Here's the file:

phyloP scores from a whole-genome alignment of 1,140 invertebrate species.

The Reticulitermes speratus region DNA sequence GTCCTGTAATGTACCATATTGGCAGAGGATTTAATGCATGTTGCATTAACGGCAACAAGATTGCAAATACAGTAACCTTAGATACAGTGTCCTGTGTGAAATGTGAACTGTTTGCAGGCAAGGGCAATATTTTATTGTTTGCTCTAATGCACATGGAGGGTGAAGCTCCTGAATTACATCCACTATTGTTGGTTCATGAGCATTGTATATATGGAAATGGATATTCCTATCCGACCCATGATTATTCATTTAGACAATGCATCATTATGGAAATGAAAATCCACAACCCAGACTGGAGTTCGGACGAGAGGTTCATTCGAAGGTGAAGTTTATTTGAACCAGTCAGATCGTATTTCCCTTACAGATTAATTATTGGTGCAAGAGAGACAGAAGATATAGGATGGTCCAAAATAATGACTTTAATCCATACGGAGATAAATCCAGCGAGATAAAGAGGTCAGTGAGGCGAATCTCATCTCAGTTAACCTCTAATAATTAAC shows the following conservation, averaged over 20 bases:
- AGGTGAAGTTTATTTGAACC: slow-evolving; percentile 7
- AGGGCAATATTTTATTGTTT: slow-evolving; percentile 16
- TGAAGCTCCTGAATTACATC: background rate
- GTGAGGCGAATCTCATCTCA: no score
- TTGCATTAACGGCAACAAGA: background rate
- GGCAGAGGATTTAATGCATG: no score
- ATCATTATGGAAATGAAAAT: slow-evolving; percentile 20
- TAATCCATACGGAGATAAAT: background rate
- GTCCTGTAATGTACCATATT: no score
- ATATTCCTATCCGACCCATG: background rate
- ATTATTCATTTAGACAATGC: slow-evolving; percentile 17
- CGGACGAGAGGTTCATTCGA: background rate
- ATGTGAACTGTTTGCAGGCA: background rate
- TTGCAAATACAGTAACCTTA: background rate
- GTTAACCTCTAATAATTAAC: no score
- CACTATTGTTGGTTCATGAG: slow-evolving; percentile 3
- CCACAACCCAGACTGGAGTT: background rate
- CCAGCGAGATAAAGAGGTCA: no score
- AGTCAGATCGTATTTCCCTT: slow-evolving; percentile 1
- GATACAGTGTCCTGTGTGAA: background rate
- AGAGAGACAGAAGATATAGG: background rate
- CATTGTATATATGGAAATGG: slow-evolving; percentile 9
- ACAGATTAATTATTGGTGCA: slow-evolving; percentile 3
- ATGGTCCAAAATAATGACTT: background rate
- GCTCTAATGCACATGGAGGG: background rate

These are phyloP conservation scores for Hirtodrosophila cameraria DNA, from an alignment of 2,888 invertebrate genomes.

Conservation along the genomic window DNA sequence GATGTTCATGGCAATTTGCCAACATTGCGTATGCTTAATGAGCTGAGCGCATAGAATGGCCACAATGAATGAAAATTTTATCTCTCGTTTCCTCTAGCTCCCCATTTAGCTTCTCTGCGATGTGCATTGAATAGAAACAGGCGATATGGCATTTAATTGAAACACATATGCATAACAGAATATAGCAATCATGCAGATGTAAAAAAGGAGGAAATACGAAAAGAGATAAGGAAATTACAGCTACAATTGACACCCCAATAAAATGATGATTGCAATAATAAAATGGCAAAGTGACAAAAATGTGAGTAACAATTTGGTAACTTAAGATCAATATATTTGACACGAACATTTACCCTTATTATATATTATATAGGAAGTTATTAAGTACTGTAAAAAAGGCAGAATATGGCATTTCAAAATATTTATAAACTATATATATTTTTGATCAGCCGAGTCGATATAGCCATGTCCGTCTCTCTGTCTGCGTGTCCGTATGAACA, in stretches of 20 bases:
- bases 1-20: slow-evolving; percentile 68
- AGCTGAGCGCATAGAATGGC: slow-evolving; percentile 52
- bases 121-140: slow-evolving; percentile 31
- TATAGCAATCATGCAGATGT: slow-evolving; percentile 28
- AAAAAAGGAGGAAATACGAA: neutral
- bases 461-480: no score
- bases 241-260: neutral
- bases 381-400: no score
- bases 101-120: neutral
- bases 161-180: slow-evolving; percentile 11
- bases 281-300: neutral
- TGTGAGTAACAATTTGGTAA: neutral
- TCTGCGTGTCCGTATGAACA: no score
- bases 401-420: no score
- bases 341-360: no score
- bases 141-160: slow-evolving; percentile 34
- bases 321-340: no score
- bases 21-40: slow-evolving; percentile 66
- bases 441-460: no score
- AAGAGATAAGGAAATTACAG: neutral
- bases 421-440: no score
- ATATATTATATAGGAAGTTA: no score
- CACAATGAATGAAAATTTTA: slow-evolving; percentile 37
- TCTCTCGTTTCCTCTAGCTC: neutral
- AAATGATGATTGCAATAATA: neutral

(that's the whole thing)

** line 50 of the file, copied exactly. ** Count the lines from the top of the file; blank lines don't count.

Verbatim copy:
- bases 421-440: no score